Landscape photographer James Kay was only a child when the dam flooded the canyon, but he later heard stories that described the landscape lying below the surface of Lake Powell as an “inspiring, magical place.”
In 1995, he visited the site of Cathedral of the Desert, one of those submerged natural formations. Reflecting back on the moment, he remembers thinking, “I probably will never get to see it, and it’s really a shame.”
Lee and Mr. Kay may have felt something of an affinity with the characters in Edward Abbey’s 1975 novel, “The Monkey Wrench Gang,” who planned the destruction of Glen Canyon Dam. But now the Colorado River and Glen Canyon aren’t what they once were – and it has nothing to do with fictional ecoterrorists.
A drought beginning in 1999 caused a 145-foot drop in Lake Powell’s water level by 2005, exposing the once-submerged canyons to sunlight, air, and public view.
When Kay discovered the lake’s plummeting levels, he put on his backpack, grabbed his camera, and, along with Ms. McGivney, documented a “resurrection” of Glen Canyon over a period of five years, hiking areas untouched by humans for decades.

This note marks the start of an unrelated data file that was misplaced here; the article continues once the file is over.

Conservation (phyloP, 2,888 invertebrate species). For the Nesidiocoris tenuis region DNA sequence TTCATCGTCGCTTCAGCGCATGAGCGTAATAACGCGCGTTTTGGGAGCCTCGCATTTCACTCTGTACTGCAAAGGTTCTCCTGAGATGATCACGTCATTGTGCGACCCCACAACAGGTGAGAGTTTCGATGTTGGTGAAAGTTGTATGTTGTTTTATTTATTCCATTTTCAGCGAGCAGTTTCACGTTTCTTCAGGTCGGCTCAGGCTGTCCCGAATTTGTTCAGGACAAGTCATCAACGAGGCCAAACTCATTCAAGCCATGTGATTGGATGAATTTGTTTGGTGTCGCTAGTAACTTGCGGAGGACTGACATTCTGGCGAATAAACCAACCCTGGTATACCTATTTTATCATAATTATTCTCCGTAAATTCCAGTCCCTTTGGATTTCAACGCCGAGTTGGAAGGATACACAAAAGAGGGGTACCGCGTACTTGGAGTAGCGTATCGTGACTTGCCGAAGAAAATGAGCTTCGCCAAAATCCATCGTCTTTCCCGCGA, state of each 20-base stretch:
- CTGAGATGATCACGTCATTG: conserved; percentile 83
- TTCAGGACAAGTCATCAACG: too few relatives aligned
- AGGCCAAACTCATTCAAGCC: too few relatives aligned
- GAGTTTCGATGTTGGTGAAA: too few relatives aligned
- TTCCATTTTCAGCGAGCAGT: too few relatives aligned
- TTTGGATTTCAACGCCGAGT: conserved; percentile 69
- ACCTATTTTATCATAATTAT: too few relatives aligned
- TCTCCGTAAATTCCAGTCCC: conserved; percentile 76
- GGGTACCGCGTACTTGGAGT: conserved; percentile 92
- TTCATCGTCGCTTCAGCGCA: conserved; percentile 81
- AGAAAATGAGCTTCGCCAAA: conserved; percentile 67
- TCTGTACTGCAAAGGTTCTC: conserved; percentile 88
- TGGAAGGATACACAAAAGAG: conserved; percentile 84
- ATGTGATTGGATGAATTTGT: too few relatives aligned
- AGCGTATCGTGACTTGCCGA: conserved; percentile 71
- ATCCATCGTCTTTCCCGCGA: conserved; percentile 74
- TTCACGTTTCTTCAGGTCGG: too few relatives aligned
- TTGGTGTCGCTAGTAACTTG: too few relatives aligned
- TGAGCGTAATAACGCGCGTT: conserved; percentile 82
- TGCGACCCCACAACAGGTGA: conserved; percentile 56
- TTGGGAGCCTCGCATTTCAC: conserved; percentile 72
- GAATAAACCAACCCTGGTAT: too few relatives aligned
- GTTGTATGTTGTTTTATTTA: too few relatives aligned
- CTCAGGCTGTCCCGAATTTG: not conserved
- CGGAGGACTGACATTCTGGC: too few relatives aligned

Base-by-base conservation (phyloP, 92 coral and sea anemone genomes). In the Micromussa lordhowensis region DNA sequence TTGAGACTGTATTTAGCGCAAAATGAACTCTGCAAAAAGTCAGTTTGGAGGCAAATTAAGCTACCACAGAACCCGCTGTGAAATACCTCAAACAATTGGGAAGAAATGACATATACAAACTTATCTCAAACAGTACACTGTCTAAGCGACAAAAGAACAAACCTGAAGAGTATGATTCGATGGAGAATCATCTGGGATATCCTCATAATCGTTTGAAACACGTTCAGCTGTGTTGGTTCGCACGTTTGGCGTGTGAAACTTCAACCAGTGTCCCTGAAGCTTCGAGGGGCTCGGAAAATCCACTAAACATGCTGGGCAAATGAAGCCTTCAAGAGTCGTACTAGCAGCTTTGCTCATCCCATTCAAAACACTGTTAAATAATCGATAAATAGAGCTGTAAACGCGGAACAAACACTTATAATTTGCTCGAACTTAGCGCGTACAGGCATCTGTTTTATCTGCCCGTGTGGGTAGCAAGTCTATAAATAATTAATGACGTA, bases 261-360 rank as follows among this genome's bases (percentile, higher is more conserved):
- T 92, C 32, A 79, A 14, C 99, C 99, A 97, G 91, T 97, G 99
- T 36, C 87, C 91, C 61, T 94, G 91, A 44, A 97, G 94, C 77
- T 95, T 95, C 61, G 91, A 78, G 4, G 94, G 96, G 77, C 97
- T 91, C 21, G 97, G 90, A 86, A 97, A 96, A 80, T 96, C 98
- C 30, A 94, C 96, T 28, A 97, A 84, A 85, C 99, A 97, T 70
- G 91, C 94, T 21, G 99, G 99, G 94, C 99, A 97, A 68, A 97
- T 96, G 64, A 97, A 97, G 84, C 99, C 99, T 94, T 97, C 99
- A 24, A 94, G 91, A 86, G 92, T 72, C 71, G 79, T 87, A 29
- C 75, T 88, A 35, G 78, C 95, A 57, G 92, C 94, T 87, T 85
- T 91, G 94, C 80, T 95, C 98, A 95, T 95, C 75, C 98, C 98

McGivney notes how she felt: “I’m like an explorer going into a place that has never been charted before.”
At one point, Kay trekked to Cathedral of the Desert, which was no longer submerged, and “spent six hours in there photographing it as the light changed and the sun moved through the canyon. It was one of the most profound days of my life.”
McGivney remembers “walking 100 feet below the high-water mark” in a canyon “so narrow you could touch [the walls with] both hands.” Looking up, she noticed pink and purple colors high up on the wall, “and I realized it was the paint of jet skis [that] had gotten stuck in this narrow” before the drought.